Persian Letter Series: Letter 50 – Rica to ***

This is the eleventh post in a series of posts examining excerpts from Charles Montesquieu’s book Persian Letters.  Each post in this series examines a selected excerpt for study and discussion.  The following is an excerpt from Letter 50:

Everywhere I see people who talk continually about themselves.  Their conversation is a mirror which always shows their own conceited faces.  They will talk to you about the tiniest events in their lives, which they expect to be magnified in your eyes by the interest that they themselves take in them.  They have done everything, seen everything, said everything, and thought of everything.  They are a universal pattern, the subject of unending comparisons, an inexhaustible fount of examples.  Oh, how empty is praise when it reflects back to its origin!

Comments on the excerpt above:

Caravaggio by Michelangelo 1594-1596This quote is funny and an affirmation that our species has not changed much in the thousands of years of recorded history.  How often have you heard people go on incessantly about themselves?  Are they honestly expecting that you should be as interested in them as they are in themselves?  Here’s one for you:  you’re only as cool as other people say you are.   As soon as you start talking about how cool you are, you’ve lost me. While we’ve all gloated before to a certain extant, I’m sure you can think of a person or persons that represent more egregious examples of this behavior.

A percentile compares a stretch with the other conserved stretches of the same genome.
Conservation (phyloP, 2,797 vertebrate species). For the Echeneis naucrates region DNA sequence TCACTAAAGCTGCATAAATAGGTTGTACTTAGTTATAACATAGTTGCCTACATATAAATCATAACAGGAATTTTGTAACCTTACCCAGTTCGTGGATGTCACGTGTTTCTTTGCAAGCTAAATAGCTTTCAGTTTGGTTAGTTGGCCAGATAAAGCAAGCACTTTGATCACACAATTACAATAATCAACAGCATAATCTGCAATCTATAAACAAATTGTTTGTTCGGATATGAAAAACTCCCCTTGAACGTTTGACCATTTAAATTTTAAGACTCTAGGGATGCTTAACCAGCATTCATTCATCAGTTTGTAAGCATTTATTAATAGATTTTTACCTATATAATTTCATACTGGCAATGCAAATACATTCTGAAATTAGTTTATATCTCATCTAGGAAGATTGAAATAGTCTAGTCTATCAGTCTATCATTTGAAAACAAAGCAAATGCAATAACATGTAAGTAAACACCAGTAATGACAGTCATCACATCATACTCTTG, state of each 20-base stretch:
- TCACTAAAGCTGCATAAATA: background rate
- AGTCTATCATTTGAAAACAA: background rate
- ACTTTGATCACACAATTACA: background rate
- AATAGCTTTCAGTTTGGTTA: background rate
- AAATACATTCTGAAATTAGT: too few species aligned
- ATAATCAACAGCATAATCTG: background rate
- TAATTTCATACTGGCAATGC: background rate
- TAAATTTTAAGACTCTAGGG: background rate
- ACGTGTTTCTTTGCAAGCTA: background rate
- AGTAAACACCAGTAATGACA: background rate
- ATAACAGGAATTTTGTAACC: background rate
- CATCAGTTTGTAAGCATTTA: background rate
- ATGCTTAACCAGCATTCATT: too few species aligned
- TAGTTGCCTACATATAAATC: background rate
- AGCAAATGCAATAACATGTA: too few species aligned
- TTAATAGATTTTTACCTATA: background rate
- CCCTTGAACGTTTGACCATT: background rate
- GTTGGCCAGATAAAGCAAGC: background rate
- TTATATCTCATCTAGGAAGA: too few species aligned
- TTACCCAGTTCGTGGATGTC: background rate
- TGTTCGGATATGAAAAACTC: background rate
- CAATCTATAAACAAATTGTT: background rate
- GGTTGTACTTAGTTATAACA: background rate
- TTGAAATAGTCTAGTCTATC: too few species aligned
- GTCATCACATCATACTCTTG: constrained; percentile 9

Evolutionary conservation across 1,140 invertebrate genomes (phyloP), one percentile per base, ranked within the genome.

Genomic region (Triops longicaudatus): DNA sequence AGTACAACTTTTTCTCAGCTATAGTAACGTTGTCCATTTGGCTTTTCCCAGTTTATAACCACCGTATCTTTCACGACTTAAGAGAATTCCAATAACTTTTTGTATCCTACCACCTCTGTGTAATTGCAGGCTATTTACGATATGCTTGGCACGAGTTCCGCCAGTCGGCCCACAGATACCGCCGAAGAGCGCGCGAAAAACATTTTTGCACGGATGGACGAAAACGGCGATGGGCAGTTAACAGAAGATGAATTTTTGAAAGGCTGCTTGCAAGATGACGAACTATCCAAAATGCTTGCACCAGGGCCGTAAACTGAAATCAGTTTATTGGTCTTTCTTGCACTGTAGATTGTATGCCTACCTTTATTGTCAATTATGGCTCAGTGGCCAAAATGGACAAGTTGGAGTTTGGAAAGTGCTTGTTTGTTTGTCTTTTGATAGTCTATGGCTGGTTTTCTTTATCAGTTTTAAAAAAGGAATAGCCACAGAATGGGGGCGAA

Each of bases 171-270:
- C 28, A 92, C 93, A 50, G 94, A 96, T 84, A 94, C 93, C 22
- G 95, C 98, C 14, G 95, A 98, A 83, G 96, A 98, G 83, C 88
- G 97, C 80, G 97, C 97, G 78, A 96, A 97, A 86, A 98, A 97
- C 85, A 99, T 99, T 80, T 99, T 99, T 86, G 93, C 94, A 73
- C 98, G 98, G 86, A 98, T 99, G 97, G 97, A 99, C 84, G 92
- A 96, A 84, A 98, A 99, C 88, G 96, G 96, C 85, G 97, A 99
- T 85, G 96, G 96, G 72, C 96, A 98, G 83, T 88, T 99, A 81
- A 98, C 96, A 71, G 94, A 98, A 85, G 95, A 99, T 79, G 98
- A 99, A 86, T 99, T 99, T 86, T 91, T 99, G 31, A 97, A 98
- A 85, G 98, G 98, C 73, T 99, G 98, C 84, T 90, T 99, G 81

A fallacy elders like to promote is that only the young of the current generation exemplify this behavior (i.e. the ‘facebook generation’ is more conceited than Gen X or the Baby Boomers and so on).  But, that’s the great thing about studying history: when you look back and see what has changed and what hasn’t, you are reminded that this behavior has been in the human DNA since recorded history began, likely well before that, and will likely be around for as long as we can imagine.

The painting above was painted between 1594 and 1596.  The excerpt from Persian Letters above, was written in 1713.  Tom Brokaw’s book is titled Greatest Generation, do you see the irony?  My dad just sent me a long drawn out chain mail that was about how great his generation was by contrasting their lives without cell phones and drinking from hoses and what not to the current generation, it keeps getting forwarded, do you see the irony?

Perhaps the greatest generation will be the one that keeps their mouths shut, keeps their heads up, keeps their noses to the grindstone, reads history with vigor, promotes tolerance and philanthropy, and eschews any praise for doing what they consider their civil duty.

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